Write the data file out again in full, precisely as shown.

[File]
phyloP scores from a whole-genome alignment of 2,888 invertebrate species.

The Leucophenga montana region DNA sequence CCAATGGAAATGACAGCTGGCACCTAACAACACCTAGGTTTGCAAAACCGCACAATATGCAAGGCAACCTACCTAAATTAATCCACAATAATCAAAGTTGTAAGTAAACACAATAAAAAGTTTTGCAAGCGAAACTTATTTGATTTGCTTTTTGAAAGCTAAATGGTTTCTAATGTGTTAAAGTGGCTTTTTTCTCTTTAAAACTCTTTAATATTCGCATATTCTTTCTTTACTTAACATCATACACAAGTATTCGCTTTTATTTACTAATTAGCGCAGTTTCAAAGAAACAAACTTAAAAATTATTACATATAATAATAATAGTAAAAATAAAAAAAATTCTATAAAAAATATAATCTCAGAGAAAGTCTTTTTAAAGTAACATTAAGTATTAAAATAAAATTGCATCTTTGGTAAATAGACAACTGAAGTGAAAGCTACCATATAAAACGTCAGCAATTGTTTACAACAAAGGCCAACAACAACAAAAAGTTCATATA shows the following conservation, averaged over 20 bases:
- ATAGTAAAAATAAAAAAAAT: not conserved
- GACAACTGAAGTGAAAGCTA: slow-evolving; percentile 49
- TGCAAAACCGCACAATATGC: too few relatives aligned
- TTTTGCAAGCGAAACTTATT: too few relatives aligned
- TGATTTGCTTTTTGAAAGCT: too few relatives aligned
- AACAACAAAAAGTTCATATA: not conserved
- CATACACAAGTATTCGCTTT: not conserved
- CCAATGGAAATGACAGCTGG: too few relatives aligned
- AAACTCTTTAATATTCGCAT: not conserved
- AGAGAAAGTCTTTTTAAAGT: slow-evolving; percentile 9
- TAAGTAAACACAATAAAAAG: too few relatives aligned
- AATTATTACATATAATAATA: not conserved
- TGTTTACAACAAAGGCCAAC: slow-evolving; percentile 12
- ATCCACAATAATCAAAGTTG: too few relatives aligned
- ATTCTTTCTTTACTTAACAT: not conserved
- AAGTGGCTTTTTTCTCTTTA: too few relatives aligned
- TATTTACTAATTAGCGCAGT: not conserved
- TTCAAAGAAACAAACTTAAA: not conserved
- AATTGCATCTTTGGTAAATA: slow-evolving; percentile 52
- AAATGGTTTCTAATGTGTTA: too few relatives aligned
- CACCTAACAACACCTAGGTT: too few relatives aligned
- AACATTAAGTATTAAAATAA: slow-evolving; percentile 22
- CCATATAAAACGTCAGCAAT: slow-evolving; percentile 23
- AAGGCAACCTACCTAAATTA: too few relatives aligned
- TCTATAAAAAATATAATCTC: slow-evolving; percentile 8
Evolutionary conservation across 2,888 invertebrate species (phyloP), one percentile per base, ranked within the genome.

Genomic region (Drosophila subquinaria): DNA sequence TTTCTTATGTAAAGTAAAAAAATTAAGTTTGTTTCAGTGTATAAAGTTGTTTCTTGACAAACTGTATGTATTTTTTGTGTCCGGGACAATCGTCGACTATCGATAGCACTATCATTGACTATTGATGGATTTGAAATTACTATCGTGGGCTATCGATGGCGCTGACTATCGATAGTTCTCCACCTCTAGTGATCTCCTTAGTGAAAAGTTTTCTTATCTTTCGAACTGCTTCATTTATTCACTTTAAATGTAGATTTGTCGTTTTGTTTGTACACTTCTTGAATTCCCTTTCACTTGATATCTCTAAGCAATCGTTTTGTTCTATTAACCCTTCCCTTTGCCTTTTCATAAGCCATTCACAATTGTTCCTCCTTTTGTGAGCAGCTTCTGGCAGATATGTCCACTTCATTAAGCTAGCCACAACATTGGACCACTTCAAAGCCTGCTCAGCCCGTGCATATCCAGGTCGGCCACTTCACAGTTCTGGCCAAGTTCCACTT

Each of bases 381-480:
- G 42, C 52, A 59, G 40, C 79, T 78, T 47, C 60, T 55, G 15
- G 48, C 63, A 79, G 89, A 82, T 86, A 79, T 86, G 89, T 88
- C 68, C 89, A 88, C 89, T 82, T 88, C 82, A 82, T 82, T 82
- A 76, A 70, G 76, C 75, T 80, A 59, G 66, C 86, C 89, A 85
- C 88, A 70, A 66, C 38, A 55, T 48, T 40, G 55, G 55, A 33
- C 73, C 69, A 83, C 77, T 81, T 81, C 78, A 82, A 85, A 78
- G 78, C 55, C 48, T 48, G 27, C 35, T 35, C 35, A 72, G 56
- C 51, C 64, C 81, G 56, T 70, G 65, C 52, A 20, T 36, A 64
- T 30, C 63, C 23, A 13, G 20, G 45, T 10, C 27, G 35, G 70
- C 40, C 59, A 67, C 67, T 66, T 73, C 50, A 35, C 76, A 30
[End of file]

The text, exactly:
phyloP scores from a whole-genome alignment of 2,888 invertebrate species.

The Leucophenga montana region DNA sequence CCAATGGAAATGACAGCTGGCACCTAACAACACCTAGGTTTGCAAAACCGCACAATATGCAAGGCAACCTACCTAAATTAATCCACAATAATCAAAGTTGTAAGTAAACACAATAAAAAGTTTTGCAAGCGAAACTTATTTGATTTGCTTTTTGAAAGCTAAATGGTTTCTAATGTGTTAAAGTGGCTTTTTTCTCTTTAAAACTCTTTAATATTCGCATATTCTTTCTTTACTTAACATCATACACAAGTATTCGCTTTTATTTACTAATTAGCGCAGTTTCAAAGAAACAAACTTAAAAATTATTACATATAATAATAATAGTAAAAATAAAAAAAATTCTATAAAAAATATAATCTCAGAGAAAGTCTTTTTAAAGTAACATTAAGTATTAAAATAAAATTGCATCTTTGGTAAATAGACAACTGAAGTGAAAGCTACCATATAAAACGTCAGCAATTGTTTACAACAAAGGCCAACAACAACAAAAAGTTCATATA shows the following conservation, averaged over 20 bases:
- ATAGTAAAAATAAAAAAAAT: not conserved
- GACAACTGAAGTGAAAGCTA: slow-evolving; percentile 49
- TGCAAAACCGCACAATATGC: too few relatives aligned
- TTTTGCAAGCGAAACTTATT: too few relatives aligned
- TGATTTGCTTTTTGAAAGCT: too few relatives aligned
- AACAACAAAAAGTTCATATA: not conserved
- CATACACAAGTATTCGCTTT: not conserved
- CCAATGGAAATGACAGCTGG: too few relatives aligned
- AAACTCTTTAATATTCGCAT: not conserved
- AGAGAAAGTCTTTTTAAAGT: slow-evolving; percentile 9
- TAAGTAAACACAATAAAAAG: too few relatives aligned
- AATTATTACATATAATAATA: not conserved
- TGTTTACAACAAAGGCCAAC: slow-evolving; percentile 12
- ATCCACAATAATCAAAGTTG: too few relatives aligned
- ATTCTTTCTTTACTTAACAT: not conserved
- AAGTGGCTTTTTTCTCTTTA: too few relatives aligned
- TATTTACTAATTAGCGCAGT: not conserved
- TTCAAAGAAACAAACTTAAA: not conserved
- AATTGCATCTTTGGTAAATA: slow-evolving; percentile 52
- AAATGGTTTCTAATGTGTTA: too few relatives aligned
- CACCTAACAACACCTAGGTT: too few relatives aligned
- AACATTAAGTATTAAAATAA: slow-evolving; percentile 22
- CCATATAAAACGTCAGCAAT: slow-evolving; percentile 23
- AAGGCAACCTACCTAAATTA: too few relatives aligned
- TCTATAAAAAATATAATCTC: slow-evolving; percentile 8
Evolutionary conservation across 2,888 invertebrate species (phyloP), one percentile per base, ranked within the genome.

Genomic region (Drosophila subquinaria): DNA sequence TTTCTTATGTAAAGTAAAAAAATTAAGTTTGTTTCAGTGTATAAAGTTGTTTCTTGACAAACTGTATGTATTTTTTGTGTCCGGGACAATCGTCGACTATCGATAGCACTATCATTGACTATTGATGGATTTGAAATTACTATCGTGGGCTATCGATGGCGCTGACTATCGATAGTTCTCCACCTCTAGTGATCTCCTTAGTGAAAAGTTTTCTTATCTTTCGAACTGCTTCATTTATTCACTTTAAATGTAGATTTGTCGTTTTGTTTGTACACTTCTTGAATTCCCTTTCACTTGATATCTCTAAGCAATCGTTTTGTTCTATTAACCCTTCCCTTTGCCTTTTCATAAGCCATTCACAATTGTTCCTCCTTTTGTGAGCAGCTTCTGGCAGATATGTCCACTTCATTAAGCTAGCCACAACATTGGACCACTTCAAAGCCTGCTCAGCCCGTGCATATCCAGGTCGGCCACTTCACAGTTCTGGCCAAGTTCCACTT

Each of bases 381-480:
- G 42, C 52, A 59, G 40, C 79, T 78, T 47, C 60, T 55, G 15
- G 48, C 63, A 79, G 89, A 82, T 86, A 79, T 86, G 89, T 88
- C 68, C 89, A 88, C 89, T 82, T 88, C 82, A 82, T 82, T 82
- A 76, A 70, G 76, C 75, T 80, A 59, G 66, C 86, C 89, A 85
- C 88, A 70, A 66, C 38, A 55, T 48, T 40, G 55, G 55, A 33
- C 73, C 69, A 83, C 77, T 81, T 81, C 78, A 82, A 85, A 78
- G 78, C 55, C 48, T 48, G 27, C 35, T 35, C 35, A 72, G 56
- C 51, C 64, C 81, G 56, T 70, G 65, C 52, A 20, T 36, A 64
- T 30, C 63, C 23, A 13, G 20, G 45, T 10, C 27, G 35, G 70
- C 40, C 59, A 67, C 67, T 66, T 73, C 50, A 35, C 76, A 30